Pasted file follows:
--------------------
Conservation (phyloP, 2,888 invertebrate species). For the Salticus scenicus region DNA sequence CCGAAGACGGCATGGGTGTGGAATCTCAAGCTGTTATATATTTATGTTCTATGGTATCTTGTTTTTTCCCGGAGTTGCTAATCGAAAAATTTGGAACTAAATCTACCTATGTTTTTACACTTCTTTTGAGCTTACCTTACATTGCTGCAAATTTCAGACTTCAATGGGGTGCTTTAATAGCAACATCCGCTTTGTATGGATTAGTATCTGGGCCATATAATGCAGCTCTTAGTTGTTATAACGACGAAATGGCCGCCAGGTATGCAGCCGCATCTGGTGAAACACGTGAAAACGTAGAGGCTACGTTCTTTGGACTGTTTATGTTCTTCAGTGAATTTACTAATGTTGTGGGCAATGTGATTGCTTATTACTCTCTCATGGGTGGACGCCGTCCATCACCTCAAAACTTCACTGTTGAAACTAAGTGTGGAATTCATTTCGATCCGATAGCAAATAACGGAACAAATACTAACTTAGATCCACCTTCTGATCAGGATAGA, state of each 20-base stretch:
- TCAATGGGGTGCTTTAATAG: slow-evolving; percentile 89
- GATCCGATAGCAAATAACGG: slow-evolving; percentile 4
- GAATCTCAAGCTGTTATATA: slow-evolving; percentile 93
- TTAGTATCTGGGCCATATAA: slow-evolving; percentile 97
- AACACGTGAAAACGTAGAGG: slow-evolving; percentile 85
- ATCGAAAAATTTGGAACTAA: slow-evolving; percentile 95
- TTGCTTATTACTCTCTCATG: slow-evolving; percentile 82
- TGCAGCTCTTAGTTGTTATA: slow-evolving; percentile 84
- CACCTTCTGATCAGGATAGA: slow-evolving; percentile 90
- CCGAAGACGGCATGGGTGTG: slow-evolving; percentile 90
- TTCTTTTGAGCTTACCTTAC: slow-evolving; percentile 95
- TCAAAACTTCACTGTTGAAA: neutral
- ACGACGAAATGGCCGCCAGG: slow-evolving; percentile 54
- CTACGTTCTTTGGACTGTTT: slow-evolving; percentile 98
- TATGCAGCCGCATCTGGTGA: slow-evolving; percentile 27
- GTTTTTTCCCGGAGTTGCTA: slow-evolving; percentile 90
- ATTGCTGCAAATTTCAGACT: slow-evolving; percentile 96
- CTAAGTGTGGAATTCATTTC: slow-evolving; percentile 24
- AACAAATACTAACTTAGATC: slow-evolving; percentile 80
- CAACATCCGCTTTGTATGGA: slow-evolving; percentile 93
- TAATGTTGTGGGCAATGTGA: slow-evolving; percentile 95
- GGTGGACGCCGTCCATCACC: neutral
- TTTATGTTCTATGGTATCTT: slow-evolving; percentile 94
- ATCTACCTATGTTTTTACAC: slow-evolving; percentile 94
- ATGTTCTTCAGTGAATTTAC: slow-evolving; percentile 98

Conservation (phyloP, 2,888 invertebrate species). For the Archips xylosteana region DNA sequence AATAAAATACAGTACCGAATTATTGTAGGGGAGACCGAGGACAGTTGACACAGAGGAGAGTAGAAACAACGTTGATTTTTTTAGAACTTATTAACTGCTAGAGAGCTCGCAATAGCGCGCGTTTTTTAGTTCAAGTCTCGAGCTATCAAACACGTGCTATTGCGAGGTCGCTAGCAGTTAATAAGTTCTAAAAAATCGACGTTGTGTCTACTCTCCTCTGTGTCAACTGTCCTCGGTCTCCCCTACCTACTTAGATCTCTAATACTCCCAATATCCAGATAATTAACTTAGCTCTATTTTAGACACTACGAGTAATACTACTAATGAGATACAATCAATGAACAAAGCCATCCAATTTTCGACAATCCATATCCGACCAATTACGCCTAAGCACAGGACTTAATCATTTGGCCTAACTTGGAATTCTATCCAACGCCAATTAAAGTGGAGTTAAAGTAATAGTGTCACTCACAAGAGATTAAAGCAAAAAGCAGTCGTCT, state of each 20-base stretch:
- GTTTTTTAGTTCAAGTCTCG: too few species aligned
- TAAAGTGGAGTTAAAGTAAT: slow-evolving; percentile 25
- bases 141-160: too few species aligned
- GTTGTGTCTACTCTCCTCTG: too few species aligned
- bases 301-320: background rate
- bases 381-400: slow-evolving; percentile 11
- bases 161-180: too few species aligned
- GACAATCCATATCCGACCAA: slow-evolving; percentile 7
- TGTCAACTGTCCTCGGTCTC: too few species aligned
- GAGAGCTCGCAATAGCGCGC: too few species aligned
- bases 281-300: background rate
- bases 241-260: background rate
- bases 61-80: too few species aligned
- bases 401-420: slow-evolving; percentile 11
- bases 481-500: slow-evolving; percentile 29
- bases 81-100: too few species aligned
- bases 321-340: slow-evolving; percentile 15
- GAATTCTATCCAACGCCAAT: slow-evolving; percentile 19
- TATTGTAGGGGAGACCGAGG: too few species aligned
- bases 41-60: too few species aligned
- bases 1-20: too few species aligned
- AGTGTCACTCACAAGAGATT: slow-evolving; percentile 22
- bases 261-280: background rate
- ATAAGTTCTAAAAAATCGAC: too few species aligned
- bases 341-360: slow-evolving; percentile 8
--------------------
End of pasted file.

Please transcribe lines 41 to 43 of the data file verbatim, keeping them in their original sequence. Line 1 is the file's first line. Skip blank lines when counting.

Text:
- bases 401-420: slow-evolving; percentile 11
- bases 481-500: slow-evolving; percentile 29
- bases 81-100: too few species aligned